Mutual Funds

How recent policies have impacted NBFCs

Mahesh Patil | Updated on February 23, 2020 Published on February 22, 2020

Easy liquidity, softening rates and improved balance sheets have also helped

Over the past month, while the Nifty Bank index has underperformed the Nifty 50 index, the Nifty Financial has outperformed the Bank index. Select non-banking finance companies (NBFCs) /non-lending financial stocks have moved up 10-20 per cent.

Various policy measures that have been announced by the Centre and the RBI, an easy liquidity scenario with softening rates and improved balance sheets are some of the reasons for NBFCs doing well.

RBI lends helping hand

In its latest policy meeting, the Reserve Bank of India retained the repo rate at 5.15 per cent and continued to maintain an accommodative stance which helps keep the cost of funds low.

Various non-rate measures were announced to aid rate transmission and credit growth, which should give some breathing space to both banks and NBFCs.

A key measure which was announced was the long-term repo operation (LTRO) of ₹ 1-lakh crore, wherein banks and NBFCs can borrow for one or three years from the RBI at a fixed rate of 5.15 per cent, which is the current repo rate.

This can encourage large banks to dial in the risk and hence can be useful for small banks and retail-oriented NBFCs, in terms of getting access to capital and improving cost of funds.

A case in point is the European Central Bank’s (ECB) LTRO of € 1 trillion in 2011 where the cost of funds fell below 1 per cent. This spurred European banks to increase lending activities that boosted economic activity as well as to invest in higher-yielding assets in order to generate a profit, and repair their balance sheet. It also led to lower sovereign debt yields in European countries.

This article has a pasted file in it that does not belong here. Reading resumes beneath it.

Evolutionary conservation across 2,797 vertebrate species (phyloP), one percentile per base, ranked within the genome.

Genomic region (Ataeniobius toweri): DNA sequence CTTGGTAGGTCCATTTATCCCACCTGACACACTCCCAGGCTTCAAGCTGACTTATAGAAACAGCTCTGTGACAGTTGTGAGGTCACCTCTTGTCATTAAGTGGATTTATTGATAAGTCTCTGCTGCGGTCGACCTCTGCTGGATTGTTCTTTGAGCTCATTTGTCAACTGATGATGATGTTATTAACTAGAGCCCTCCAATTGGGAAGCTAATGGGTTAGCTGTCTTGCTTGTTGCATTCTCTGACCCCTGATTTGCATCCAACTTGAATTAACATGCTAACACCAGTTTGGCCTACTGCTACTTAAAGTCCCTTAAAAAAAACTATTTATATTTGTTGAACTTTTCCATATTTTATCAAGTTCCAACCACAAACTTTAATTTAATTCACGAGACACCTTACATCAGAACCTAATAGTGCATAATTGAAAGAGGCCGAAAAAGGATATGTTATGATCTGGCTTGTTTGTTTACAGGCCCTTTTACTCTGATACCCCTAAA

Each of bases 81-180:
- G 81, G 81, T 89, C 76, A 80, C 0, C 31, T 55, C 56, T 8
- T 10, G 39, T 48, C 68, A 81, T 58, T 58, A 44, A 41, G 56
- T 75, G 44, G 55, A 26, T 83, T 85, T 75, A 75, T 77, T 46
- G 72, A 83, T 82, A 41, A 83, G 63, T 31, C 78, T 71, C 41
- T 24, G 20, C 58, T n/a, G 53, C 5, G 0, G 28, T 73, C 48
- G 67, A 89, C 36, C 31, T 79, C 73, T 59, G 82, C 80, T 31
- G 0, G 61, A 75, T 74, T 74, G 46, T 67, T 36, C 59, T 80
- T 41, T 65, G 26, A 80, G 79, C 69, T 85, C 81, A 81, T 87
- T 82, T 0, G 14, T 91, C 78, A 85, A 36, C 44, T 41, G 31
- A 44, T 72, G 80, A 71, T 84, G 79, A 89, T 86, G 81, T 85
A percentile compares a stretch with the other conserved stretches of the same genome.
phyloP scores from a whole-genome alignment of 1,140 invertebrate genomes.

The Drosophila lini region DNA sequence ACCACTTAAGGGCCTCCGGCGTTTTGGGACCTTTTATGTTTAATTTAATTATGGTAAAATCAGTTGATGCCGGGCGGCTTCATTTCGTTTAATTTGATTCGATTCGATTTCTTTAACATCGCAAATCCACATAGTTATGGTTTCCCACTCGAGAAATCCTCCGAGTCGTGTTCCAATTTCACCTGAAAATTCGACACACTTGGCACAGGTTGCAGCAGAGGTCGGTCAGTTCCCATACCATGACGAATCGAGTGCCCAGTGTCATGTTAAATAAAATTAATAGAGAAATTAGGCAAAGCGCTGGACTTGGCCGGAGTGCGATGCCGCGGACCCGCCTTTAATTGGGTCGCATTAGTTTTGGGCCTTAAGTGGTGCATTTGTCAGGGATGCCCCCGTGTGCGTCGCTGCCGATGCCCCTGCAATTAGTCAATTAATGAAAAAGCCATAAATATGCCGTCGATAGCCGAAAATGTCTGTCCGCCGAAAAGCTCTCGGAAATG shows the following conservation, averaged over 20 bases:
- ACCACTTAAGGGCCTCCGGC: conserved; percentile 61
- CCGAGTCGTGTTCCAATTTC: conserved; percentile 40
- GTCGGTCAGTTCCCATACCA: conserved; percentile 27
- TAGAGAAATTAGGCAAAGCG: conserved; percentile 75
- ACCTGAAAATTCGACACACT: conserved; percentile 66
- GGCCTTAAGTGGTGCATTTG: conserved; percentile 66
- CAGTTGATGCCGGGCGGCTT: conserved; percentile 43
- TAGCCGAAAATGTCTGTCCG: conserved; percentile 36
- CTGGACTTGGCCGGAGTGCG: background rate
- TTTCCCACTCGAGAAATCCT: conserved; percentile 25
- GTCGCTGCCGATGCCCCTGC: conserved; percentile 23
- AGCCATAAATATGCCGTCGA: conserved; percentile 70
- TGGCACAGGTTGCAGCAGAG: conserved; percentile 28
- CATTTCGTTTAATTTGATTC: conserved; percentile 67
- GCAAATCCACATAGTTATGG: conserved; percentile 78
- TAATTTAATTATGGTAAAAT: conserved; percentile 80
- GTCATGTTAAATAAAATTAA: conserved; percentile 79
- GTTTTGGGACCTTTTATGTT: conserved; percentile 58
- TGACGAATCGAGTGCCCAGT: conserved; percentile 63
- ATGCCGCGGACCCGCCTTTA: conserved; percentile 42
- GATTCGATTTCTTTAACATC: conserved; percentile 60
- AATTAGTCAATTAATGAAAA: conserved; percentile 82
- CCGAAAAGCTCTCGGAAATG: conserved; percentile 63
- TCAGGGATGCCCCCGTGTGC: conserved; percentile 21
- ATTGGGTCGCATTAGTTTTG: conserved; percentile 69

Currently, the RBI maintains an overall liquidity surplus in the system of almost ₹3 trillion.

Consequently, liquidity conditions have remained easy and credit flow from banks to NBFCs has improved. Considering the easy liquidity conditions, as well as higher deposit growth vs credit growth, funding costs can be expected to be benign.

Cost of funds for most banks has already come down in Q3FY20, and NBFCs (especially the better- rated ones) have started witnessing softening rates. Traded yields in the secondary markets are also continuing to come off for NBFCs.

Centre’s friendly policies

In addition, the Centre had announced various measures for NBFCs, such as reduced risk weightages, increased allocation for PSU banks and backstop measure for toxic assets, which should help.

Inclusion of NBFCs under the Insolvency and Bankruptcy Code (IBC) and recent moves of the RBI superseding the board of a housing finance company to accelerate resolution are positives.

We may see faster resolutions to troubled NBFC cases, which should help clean up the system and release capital.